COMMENTARY | It looks like the Denver Nuggets' streak of 10 consecutive playoff berths is about to come to a halt.
As of February 19, they're four games under .500, 6 1/2 games back on the current 8th seed, Dallas, and there are two teams above them in the race for the final playoff spot.
The question on everyone's mind is whether it makes sense to tank the rest of the season. For at least three reasons, the answer is an unequivocal yes.
The first reason is the obvious one. The 2014 NBA draft is loaded with talent, and lottery picks are highly coveted assets right now. For the Nuggets, their draft calculus is a bit more complex. Essentially, they own the rights to the Knicks' pick, but they owe Orlando a first-rounder as well. So if the Nuggets' pick ends up being better than New York's, they'll keep their own and send that one to Orlando. If the reverse is true, they'll do the opposite.
Right now, the Knicks are just 3 1/2 games behind Charlotte for the last playoff spot in the East. Though they've lost three straight, the Eastern Conference is so weak that it's easy to imagine New York slipping in, especially if they're active at the trade deadline and manage to upgrade their roster.
The bottom line is that if the Knicks were in freefall, there would be zero incentive for the Nuggets to tank. But they continue to hang around, and it would be a sad affair if Denver wound up without a lottery pick in a draft class with the kind of quality that only comes around once a decade.
Fournier and Miller are the two most enigmatic talents on the Nuggets' roster. Both have extremely limited playing experience, but both have shown flashes of brilliance in limited action (particularly Fournier). The Nuggets have to figure out what they have with these two young players, and the only way to do that is to give them starter-level minutes over an extended period of time.
That means short-term pain for Nuggets fans. Nobody's going to argue that Quincy Miller is, at his present level of development, as capable as Wilson Chandler. Nor does Fournier have the experience of journeyman Randy Foye.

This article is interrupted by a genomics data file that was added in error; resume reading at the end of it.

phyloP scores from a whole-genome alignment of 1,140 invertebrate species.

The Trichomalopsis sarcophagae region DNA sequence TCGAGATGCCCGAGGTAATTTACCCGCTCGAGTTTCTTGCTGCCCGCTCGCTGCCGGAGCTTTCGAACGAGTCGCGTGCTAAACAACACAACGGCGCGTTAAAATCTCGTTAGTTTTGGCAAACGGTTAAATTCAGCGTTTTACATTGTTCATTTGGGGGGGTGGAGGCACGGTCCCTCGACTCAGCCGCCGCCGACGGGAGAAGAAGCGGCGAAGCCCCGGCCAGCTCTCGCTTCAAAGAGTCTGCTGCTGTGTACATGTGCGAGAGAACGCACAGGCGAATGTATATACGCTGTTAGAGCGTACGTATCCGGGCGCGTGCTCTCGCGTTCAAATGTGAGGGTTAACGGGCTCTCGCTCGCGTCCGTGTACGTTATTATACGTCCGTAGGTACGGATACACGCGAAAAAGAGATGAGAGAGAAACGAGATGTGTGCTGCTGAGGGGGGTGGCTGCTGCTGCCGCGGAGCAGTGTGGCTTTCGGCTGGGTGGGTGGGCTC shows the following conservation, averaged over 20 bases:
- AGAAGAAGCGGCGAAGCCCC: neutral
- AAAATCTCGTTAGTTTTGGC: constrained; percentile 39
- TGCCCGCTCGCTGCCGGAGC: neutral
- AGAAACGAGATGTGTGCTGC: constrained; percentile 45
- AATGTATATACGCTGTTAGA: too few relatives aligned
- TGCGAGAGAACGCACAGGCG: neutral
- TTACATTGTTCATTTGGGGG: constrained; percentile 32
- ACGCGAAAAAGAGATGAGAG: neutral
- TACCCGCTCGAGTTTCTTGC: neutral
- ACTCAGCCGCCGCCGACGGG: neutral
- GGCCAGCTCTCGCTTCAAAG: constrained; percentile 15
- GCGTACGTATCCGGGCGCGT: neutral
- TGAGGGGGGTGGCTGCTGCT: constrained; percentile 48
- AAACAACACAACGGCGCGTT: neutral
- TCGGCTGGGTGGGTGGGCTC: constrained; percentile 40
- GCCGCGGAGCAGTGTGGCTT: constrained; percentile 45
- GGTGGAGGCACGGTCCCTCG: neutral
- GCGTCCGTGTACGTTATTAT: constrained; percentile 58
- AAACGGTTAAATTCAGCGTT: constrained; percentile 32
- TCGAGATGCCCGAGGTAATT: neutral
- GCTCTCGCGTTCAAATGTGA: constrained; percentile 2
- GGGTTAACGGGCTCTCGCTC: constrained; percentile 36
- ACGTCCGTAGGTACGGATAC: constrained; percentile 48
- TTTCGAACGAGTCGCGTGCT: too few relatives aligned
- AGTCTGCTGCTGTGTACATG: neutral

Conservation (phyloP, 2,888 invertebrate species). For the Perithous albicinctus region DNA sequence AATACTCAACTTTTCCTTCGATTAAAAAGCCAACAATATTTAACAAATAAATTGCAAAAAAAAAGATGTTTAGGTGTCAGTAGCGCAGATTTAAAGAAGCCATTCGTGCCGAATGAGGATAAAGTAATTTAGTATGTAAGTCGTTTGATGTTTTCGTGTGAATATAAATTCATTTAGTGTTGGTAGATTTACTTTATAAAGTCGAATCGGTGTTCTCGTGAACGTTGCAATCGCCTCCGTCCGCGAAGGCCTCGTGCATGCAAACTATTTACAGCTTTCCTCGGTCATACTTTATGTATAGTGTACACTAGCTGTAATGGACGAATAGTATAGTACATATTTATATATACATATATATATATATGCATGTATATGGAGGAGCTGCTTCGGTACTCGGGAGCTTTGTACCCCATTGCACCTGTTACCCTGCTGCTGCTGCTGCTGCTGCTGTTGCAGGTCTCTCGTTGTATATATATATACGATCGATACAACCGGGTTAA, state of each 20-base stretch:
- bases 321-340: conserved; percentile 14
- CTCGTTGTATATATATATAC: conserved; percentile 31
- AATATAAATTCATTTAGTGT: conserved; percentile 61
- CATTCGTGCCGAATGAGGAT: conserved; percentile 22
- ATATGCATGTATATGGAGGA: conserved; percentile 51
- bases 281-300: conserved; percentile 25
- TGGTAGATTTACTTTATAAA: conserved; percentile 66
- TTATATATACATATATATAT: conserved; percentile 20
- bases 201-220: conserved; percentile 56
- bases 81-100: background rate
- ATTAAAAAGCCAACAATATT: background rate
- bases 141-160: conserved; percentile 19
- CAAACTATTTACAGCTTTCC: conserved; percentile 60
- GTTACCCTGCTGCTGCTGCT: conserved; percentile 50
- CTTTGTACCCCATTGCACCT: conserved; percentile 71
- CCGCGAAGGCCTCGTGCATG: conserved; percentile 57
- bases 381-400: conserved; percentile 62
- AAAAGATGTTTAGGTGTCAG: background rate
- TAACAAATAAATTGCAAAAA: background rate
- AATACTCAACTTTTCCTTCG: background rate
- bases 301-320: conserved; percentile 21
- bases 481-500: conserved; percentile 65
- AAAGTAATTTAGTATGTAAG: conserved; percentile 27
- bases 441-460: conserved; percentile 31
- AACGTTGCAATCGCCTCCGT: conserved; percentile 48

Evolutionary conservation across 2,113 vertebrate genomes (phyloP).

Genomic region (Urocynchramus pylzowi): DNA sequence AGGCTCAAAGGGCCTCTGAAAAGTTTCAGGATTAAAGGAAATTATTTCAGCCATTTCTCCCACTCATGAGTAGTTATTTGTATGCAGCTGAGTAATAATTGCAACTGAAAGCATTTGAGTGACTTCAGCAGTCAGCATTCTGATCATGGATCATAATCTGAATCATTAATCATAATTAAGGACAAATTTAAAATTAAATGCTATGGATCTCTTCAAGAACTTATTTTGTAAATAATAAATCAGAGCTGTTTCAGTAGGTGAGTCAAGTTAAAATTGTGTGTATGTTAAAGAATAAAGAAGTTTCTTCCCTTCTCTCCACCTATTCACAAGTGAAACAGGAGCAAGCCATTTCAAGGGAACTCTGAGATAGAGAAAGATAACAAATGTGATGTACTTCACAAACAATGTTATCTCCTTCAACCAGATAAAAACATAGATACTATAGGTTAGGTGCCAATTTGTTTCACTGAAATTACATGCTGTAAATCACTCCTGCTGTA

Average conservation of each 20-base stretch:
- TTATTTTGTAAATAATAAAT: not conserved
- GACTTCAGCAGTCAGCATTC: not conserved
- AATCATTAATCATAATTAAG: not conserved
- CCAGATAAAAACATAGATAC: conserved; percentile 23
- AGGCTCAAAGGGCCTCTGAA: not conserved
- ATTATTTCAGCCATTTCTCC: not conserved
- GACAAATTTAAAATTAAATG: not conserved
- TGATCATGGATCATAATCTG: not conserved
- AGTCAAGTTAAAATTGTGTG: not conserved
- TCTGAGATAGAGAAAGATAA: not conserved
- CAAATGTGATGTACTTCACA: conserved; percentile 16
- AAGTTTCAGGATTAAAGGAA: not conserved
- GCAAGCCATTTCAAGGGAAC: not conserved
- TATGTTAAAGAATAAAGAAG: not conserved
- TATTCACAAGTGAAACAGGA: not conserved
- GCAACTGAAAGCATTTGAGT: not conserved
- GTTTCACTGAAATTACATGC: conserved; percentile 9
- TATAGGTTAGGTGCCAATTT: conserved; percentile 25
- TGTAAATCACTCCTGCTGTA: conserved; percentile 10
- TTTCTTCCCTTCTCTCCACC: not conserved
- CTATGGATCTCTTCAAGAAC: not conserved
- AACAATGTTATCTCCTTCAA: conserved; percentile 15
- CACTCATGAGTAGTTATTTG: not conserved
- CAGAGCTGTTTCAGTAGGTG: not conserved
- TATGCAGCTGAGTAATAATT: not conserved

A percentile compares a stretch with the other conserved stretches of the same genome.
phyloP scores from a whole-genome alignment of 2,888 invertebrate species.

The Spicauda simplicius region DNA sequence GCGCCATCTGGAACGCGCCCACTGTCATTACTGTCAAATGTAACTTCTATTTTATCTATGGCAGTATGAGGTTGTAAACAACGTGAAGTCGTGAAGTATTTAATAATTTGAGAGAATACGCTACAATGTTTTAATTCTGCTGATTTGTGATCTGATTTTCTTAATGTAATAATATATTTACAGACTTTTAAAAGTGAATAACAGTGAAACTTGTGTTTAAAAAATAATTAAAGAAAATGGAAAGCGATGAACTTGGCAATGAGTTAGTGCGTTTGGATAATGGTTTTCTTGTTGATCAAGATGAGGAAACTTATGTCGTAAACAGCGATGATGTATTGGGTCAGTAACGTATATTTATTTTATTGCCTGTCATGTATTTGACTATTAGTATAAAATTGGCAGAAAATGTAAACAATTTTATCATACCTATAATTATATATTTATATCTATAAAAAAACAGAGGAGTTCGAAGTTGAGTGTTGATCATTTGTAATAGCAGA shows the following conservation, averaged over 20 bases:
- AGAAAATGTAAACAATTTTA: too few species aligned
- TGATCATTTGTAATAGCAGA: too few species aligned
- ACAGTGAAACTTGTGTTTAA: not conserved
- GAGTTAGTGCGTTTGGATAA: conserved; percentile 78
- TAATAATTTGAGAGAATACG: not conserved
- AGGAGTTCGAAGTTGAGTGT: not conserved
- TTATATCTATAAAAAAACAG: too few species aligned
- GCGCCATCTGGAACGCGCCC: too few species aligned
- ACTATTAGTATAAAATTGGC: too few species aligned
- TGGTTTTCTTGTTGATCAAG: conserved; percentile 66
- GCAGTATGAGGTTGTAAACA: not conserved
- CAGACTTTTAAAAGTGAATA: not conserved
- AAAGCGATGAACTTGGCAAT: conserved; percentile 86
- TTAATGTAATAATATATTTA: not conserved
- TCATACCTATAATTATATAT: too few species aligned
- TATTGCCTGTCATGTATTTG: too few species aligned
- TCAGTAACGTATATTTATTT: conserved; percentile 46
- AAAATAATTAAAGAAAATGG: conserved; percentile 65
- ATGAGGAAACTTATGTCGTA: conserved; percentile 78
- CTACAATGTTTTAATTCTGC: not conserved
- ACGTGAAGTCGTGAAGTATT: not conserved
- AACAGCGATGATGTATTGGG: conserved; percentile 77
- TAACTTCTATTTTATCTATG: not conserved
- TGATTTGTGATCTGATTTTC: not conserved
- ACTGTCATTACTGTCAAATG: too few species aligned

But the Nuggets know what with Chandler and Foye: mediocrity. They don't know what they have with Fournier and Miller. However, there's high upside with both players. Evan Fournier compares favorably with Portland's Nicolas Batum, a fellow Frenchman. They're both lanky, nimble wings with a nice shooting stroke and good passing skills.
Coach Brian Shaw has gone so far as to compare Quincy Miller with Paul George. That's undoubtedly a bit much for a player who hasn't even notched a full half-season of experience. But it's important to remember that before Miller's injury, he was seen as an elite prospect and a potential lottery pick. Quincy was never a second round talent, he was simply a risky selection.
It's been reported that nobody on Denver's roster is untouchable except Ty Lawson. This is as it should be, because it's becoming increasingly clear that these Nuggets are going nowhere fast. If the right trade comes along for Kenneth Faried or Wilson Chandler, they should take it, because the rest of this season should be about looking to the future.
And if Miller and Fournier continue to excel, that future isn't as bleak as it might seem.
Doug Brockwell grew up in the Denver area and has been following the Nuggets since the Doug Moe era. He regards the Carmelo Anthony trade as one of the single greatest GM feats in NBA history.
- Sports & Recreation
- Denver Nuggets
- Evan Fournier